4. Hello Brain Trust, Just a little update and encouragement. I've been trying to roll over my AXA 403b for the last couple of weeks and been going back forth with the rep about options. It comes down to this. To get my money out now it'll be a 2% charge because I'm still in year 10. In Nov 2017 (year 11) It'll be a 1% charge. And in Nov 2018 it'll be free to withdraw. But the sooner I can get out of this, the better. Here is the email I wrote him on Friday: OK Adam, There are certain things I know about business and certain things I do not. What I do know is that, if you travel far enough up the ladder, you'll find someone with enough authority to waive fees. I wish you were that person, because you've been pretty helpful so far but you are not. I do imagine that you could find the person who does have that ability, though. I'm going to ask that you find that person and waive the fee so I can get out of this horrible annuities contract. That $600-$700 hundred surrender fee means a lot to someone like me who works long and hard for little pay, but for AXA it is just a drop in the bucket compared to the millions in AUM of the company. But I do want to highlight what your company does stand to lose by not waiving that fee. Both faculty and administration have become interested in the research I've been doing with 403 b's the last month. It turns out roughly 74 other employees all have AXA 403 b's. Being a union rep for my building, I meet once a month with union leaders to discuss matters that are important to us. I am scheduled to give a presentation next week to my fellow executive board members. What I plan to do is present all the options we have available including low fee company's like Fidelity and Vanguard as well as the 457 SMART Plan from the state. High fees and how it affects bottom dollar cost over time will definitely be a topic of conversation. This is going to happen Monday after school no matter what. However, if I can surrender my AXA 403b without paying the fees now and not in 2018, I will leave it at that. But if not, (And I hate saying this because you seem like a decent guy, but the fact is, you work for a horrible company) I'm going to get the names of every employee that has an AXA account and personally give them the run-down of whats going on. I'm going to encourage/help each and everyone one of them get out of their EQUI-VEST annuity. Word travels fast in the world of teachers. When Joe Ferrara left AXA, I know he took a bunch accounts with him over to American Funds. I'm sure AXA will not be happy with losing most of the rest. I also know that our superintendent happens to have an AXA account. He too has heard about what I am doing and has asked me keep him appraised of the situation. Google his name if you think I am bluffing about his account. If I'm still in my annuity contract next month, I plan on having a sit down with him and recommending we stop allowing AXA to solicit in the Winthrop Public School Systems. I'm going to recommend that he stop subjecting his most vulnerable employees to the predatory practices and yellow note pads of your company. I truly am sorry because I think a lot/most of these accounts are yours and you've tried to help me. But, facts are facts, its a bad product for teacher's to be involved in. I hope we can find a solution that benefits both of us. 2% surrender fee on a small individual account seems like a small price to pay given what your company stands to lose. Good Luck. I got a reply email on Sat. Paraphrased synopsis: "Whoa Whoa. Let's not do anything too hasty. Give us time to figure this out"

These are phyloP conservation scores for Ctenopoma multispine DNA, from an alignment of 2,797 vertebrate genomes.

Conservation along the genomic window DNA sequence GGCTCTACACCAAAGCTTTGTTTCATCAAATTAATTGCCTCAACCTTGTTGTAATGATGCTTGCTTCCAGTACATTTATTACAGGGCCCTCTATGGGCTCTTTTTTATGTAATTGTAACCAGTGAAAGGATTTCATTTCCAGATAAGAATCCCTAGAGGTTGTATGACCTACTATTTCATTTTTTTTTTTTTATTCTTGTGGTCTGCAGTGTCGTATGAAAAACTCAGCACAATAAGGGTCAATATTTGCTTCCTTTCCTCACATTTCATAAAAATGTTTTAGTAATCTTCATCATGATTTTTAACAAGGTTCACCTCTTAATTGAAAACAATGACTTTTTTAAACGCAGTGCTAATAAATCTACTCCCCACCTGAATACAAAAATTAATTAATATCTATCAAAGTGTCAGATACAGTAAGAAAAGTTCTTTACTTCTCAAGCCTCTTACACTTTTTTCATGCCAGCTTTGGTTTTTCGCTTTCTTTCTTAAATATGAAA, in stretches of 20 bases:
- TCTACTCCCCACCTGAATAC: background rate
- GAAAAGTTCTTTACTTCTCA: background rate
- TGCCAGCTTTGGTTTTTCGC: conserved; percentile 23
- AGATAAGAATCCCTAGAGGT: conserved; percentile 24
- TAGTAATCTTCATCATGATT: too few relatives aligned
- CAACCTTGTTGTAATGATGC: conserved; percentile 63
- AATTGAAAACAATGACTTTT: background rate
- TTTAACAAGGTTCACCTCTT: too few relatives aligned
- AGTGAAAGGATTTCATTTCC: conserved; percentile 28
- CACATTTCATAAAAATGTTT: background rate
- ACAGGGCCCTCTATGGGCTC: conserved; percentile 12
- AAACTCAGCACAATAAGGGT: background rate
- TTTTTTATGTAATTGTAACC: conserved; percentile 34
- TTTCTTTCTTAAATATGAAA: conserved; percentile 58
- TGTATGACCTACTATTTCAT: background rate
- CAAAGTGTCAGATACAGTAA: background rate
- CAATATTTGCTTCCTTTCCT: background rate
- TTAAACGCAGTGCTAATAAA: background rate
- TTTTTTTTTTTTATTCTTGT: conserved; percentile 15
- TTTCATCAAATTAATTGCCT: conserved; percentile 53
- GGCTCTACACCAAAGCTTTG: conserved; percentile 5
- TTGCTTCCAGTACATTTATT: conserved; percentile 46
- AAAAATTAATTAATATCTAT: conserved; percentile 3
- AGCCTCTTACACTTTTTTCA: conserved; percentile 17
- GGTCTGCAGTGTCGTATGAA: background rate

5. Tony & krow36, Thank you for all your help with this. Good news: I'm going to be presenting my findings and research to the school union. The superindendent of schools has even expressed interest in what I've been doing. Turns out, he too has an AXA 403 b. My next mission is to have part of the new teacher orientation involve some training/discussions about the pitfalls of insurance companies selling us high priced annuities, and spread the word to teachers already stuck in these sub-optimal plans. Out of 124 teachers enrolled in a 403b plan, 75 of them have AXA. Unfortunately, I only know the numbers and not the names of those enrolled with AXA. While I know generally what I want to say and present, I was hoping I could ask the discussion board for some suggested talking points they think might be useful. Thanks in advance.